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Tip: Create a Culture of Cooperation to Protect Institutional Knowledge

Tip: Create a Culture of Cooperation to Protect Institutional Knowledge

August 22, 2012
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In many distribution companies, some employees have been around for decades. They know how to get things done, and what makes customers tick. And it's often tempting to keep that knowledge to themselves. "Information is power. It’s job security," says Steffanie Wilk, associate professor of management and human resources at Ohio State University, in Protecting Your Knowledge Base. Clearly communicating your business plan with those workers and creating a culture of cooperation that emphasizes the value of shared knowledge will help protect your company’s future.

To transfer knowledge effectively requires communication with the people who hold that knowledge, or who know where that knowledge is stored. One of the best ways to transfer critical knowledge is to pass it directly from person to person. Some of the more common ways of doing this, formal trainings and standardized mentoring programs, play a role.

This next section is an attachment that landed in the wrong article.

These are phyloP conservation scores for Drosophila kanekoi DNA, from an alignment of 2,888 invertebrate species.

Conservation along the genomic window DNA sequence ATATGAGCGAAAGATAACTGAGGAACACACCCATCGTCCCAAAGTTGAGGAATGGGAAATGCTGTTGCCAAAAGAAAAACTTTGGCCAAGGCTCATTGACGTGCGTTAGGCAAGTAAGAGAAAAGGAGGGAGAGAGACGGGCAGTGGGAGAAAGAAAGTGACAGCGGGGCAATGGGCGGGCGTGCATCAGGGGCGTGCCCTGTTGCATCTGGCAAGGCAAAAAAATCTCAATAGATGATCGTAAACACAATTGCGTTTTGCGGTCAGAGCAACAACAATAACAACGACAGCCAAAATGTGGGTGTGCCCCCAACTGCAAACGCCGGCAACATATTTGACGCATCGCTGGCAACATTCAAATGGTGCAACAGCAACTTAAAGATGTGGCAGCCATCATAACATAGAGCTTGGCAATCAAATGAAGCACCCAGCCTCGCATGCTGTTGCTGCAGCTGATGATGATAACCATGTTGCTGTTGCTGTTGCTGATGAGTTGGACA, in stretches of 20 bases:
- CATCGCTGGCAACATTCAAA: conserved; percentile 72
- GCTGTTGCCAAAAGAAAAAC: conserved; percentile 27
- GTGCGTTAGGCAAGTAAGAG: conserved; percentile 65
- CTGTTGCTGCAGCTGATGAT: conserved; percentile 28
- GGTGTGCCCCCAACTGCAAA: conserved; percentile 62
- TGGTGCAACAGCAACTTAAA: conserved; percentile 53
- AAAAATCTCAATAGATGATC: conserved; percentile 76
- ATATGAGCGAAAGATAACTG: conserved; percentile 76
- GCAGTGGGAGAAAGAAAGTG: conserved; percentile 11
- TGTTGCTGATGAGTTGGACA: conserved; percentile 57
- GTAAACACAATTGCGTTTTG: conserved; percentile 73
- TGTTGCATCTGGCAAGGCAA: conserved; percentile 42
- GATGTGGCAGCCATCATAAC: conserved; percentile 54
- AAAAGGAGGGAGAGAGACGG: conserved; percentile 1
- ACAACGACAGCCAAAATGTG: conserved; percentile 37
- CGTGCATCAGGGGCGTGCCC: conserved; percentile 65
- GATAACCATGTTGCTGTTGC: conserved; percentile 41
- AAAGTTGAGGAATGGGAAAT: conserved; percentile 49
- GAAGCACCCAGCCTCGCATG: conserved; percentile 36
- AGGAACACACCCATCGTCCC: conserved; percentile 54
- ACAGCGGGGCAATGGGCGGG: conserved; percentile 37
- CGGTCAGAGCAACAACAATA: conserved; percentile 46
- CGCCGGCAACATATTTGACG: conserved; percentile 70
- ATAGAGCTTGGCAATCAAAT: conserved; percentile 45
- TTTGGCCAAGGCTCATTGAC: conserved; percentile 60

But more informal tactics, such as day-to-day coaching, can also be effective in passing on those tricks and tools that may not be considered in a formal training program. Encourage employees to share their tactics with others and when they do that, recognize their contribution to improving company performance.

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